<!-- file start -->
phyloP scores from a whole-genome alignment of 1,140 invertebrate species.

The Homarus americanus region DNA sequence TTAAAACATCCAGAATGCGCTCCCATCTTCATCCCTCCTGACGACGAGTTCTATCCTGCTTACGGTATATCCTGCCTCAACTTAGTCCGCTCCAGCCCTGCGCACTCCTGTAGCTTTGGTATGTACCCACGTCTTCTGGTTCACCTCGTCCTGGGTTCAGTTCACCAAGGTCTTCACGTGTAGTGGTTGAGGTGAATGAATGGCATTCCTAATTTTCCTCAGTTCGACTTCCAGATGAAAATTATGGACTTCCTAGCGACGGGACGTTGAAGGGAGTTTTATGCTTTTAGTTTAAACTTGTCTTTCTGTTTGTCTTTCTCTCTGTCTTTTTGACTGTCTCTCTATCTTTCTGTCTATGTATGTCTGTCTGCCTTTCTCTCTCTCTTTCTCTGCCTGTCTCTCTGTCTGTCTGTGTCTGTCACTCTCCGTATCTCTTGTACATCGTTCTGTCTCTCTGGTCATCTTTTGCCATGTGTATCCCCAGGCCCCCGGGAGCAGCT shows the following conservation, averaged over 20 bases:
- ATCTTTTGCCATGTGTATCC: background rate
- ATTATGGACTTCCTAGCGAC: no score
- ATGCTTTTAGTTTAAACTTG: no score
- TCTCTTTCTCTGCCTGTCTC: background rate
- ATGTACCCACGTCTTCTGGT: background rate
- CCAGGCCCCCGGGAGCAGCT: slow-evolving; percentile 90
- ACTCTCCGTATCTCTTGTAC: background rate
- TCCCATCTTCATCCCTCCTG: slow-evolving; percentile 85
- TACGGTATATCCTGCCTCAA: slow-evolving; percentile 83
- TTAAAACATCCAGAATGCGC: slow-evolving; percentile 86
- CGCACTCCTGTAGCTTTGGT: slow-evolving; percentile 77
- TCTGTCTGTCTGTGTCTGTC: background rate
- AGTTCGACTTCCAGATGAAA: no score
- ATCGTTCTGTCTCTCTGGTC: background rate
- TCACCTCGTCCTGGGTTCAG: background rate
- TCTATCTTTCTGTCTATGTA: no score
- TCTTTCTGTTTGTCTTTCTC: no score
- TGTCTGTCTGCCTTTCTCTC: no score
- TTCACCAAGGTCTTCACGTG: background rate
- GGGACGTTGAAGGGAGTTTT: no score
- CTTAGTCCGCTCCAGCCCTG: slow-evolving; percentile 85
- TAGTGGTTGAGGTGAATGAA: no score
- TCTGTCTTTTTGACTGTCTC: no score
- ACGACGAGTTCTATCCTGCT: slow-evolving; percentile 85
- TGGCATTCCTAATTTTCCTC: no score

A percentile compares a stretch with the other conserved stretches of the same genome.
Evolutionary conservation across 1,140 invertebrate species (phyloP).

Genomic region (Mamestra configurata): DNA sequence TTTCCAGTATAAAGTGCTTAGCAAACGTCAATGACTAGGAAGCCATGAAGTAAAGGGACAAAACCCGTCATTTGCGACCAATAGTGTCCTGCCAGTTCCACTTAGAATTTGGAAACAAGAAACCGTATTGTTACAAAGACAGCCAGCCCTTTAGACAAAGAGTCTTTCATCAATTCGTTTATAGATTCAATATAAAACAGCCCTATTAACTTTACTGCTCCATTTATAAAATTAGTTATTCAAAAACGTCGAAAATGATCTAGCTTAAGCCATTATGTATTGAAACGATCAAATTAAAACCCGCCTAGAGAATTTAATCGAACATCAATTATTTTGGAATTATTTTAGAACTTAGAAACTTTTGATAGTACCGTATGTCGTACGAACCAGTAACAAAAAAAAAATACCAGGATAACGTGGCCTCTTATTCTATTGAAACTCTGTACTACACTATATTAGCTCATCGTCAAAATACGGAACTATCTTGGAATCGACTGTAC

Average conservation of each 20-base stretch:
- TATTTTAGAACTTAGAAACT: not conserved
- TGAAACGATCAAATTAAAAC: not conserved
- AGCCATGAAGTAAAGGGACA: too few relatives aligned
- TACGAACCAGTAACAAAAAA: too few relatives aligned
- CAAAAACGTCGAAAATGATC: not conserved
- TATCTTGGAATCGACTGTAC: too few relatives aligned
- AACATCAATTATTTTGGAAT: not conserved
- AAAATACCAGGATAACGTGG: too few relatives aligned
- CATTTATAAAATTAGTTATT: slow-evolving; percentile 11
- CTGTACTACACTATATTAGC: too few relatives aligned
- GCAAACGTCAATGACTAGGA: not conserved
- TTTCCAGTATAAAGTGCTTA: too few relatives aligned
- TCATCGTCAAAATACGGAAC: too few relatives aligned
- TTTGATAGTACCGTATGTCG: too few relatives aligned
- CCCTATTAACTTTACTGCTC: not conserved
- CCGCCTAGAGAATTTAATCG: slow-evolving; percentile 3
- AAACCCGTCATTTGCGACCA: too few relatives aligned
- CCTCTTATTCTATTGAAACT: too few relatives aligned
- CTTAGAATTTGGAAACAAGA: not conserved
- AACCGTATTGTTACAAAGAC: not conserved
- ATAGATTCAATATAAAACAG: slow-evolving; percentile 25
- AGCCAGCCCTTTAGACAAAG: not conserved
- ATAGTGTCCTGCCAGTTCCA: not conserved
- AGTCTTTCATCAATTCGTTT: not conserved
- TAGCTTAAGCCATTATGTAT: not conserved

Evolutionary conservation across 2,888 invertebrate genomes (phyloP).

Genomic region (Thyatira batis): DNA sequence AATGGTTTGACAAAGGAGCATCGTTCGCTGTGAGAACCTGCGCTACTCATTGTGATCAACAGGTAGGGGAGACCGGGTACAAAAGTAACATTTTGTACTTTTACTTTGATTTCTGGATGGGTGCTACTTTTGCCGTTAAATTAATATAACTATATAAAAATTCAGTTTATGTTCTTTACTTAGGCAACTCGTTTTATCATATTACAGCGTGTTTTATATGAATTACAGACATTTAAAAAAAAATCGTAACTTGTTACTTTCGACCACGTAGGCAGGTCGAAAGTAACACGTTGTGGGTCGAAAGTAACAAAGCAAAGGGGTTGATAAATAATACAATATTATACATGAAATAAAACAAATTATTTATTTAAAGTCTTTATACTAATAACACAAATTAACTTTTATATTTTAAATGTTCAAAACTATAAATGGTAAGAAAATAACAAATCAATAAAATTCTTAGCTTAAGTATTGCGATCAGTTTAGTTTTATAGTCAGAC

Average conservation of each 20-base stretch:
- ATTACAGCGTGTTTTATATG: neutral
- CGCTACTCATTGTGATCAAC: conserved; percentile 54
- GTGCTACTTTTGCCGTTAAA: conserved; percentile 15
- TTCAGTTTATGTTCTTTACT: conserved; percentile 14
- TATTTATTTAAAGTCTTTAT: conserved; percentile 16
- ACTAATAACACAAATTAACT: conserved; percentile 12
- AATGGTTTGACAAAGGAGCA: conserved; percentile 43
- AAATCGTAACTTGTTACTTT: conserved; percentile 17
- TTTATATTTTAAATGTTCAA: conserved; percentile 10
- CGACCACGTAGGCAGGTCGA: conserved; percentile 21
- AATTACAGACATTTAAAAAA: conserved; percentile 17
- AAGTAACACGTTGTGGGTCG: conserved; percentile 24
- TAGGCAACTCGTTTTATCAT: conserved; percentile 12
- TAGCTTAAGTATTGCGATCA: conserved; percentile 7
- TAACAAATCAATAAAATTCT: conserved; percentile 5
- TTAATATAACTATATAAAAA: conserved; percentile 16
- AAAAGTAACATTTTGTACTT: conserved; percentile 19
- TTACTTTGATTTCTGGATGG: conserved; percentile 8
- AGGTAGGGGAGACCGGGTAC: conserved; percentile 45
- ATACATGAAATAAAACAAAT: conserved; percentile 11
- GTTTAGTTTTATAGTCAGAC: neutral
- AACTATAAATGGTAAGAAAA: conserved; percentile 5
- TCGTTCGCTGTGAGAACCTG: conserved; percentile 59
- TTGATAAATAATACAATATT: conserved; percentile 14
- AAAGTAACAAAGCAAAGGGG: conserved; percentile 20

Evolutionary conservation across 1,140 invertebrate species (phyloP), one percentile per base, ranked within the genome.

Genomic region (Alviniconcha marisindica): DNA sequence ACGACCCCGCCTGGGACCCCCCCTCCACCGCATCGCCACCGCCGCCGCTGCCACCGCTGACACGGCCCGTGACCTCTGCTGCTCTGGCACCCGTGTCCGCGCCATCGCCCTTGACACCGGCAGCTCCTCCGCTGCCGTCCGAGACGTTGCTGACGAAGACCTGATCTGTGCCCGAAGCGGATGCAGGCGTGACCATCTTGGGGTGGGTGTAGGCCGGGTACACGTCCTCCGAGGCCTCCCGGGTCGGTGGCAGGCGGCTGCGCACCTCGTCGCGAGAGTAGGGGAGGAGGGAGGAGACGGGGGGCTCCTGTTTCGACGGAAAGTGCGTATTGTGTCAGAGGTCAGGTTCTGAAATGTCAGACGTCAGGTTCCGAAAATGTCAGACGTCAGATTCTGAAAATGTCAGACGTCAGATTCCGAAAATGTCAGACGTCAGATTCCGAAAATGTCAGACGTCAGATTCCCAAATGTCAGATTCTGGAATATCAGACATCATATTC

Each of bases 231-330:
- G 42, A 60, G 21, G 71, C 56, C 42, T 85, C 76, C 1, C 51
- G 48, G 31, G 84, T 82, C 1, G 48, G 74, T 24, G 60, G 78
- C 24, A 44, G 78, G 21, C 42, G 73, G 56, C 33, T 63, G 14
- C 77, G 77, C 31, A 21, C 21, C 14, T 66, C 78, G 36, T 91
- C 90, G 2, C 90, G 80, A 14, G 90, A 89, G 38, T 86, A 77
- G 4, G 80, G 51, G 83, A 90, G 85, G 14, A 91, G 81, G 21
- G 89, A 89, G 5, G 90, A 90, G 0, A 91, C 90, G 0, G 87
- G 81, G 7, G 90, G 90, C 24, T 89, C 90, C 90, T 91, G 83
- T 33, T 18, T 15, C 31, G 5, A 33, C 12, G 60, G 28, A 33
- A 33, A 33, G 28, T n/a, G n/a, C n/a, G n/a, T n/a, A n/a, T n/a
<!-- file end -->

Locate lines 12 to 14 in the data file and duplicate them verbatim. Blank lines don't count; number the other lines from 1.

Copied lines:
- TTAAAACATCCAGAATGCGC: slow-evolving; percentile 86
- CGCACTCCTGTAGCTTTGGT: slow-evolving; percentile 77
- TCTGTCTGTCTGTGTCTGTC: background rate